PATCH POLL: Do You Approve of the $7.2M UMd. Mansion Project?

There's really no turning back now, with the University of Maryland mansion already demolished. But what do you think of the project anyway?

Buying, building or renovating a campus president’s home is considered a sure way to ignite controversy, The Washington Post reported over the weekend.

It has at least ignited questions at the University of Maryland. the demolition of the president’s home and campus event center and the rebuilding of it for a cool $7.2 million.

What about the athletic teams that could be cut at UMd. , Comptroller Peter Franchot asked at the Board of Public Works meeting. It just seems like a bad time for it, .

Others agree.

“The big question that I’ve heard is, ‘Why is the money being used there instead of for athletics?’” Staci Armezzani, a senior criminology and criminal justice major told The Post.

It’s a little late to object now. The building’s already demolished, according to university communications officials.

The University of Maryland College Park Foundation, which is funding the project, attempted to answer many concerns with a question-and-answer document that accompanies this post. Here are some key points:

  • University funds are not being used for the construction. Private donations are supporting the project.
  • The “home” portion of the project, meant for the president to reside, will be 4,000 square feet, about 1,600 fewer than the current mansion. The remaining 10,000 square feet will be used for hosting events and wooing supporters and potential donors to the university. The home portion is expected to cost $2 million, while the event space is expected to cost $5.2 million.
  • The construction is expected to be complete by July 2012, and events will be hosted there this coming fall semester.
  • There were a lot of problems associated with the building that was taken down: numerous safety, structural, HVAC and accessibility shortcomings. In the Post article, former university president C.D. “Dan” Mote Jr. opens up about several of the issues he and his wife experienced while living there. (President Wallace Loh currently lives off campus.)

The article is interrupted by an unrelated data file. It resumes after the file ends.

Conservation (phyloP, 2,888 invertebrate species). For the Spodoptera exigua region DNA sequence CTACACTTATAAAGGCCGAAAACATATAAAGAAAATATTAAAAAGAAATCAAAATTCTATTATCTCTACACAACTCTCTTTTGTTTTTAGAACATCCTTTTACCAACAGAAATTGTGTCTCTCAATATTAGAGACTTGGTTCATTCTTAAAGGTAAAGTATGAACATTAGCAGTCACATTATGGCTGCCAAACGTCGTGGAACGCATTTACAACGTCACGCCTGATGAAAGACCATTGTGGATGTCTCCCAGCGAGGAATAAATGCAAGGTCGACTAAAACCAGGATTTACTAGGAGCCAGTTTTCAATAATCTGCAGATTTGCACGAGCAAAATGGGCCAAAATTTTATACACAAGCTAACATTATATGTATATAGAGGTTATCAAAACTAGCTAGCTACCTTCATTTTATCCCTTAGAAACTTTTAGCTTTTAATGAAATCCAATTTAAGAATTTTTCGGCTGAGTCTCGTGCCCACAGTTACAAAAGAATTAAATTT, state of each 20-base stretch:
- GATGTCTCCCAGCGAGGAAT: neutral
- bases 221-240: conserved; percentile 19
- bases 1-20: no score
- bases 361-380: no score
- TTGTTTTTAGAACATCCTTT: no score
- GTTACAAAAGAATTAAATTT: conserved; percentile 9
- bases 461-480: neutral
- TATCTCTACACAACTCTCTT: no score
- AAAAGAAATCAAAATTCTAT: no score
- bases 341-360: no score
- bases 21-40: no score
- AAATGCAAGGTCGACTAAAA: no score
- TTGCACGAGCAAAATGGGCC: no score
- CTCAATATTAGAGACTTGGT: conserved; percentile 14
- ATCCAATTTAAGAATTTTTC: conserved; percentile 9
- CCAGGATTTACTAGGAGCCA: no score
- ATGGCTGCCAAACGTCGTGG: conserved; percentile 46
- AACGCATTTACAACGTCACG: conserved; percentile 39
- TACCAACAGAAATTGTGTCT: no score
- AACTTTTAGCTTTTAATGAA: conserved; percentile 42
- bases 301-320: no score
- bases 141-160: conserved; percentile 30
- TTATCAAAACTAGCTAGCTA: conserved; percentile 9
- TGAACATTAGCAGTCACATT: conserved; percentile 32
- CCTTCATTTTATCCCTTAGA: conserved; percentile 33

Linda Lachman January 10, 2012 at 04:33 PM
I have had a very proud and enduring dedication to the people of the University of Maryland, as an undergraduate, graduate student, and faculty/staff member. I would note that such ill advised undertakings are almost always timed for a period of student absence. Coincidence? Hardly. I am saddened to learn of this latest arrogance.
Linda Martin January 10, 2012 at 04:52 PM
No Univeristy funds are being used to build this project. The UMCP Foundation is underwriting the cost of the construction project, through the generous support from donors. UMD continues to seek and raise funds for scholarships, academic programs, the arts, and athletics. Donors give to particular programs and projects in which they are interested. Their giving is not a “zero sum” game. All donors to University House support other parts of the University and have made clear they will continue to do so.
Robert Catlin January 15, 2012 at 02:18 PM
See today's (Sunday) Washington Post (page C-5) for a response to the negative publicity the project has received.
Linda Lachman January 15, 2012 at 06:50 PM
Yes, please do as Mr. Catlin suggests. Then note that the wording in the Post article referenced above is EXACTLY that in Linda Martin's comments above that. "Donors give to particular programs and projects in which they are interested. Their giving is not a “zero sum” game. All donors to University House support other parts of the University and have made clear they will continue to do so." Coincidence? Hardly. I am still disheartened by a focus on lavish style over grounded substance. As other readers have stated, UMD already has multiple event facilities, and this is hardly a "modest approach." If I had private funds in the millions, my money would be donated to the Capital Area Food Bank to provide food for hungry people in our area served by day care centers, soup kitchens, homeless shelters, and senior citizens facilities. I guess that makes me a "misled reader."


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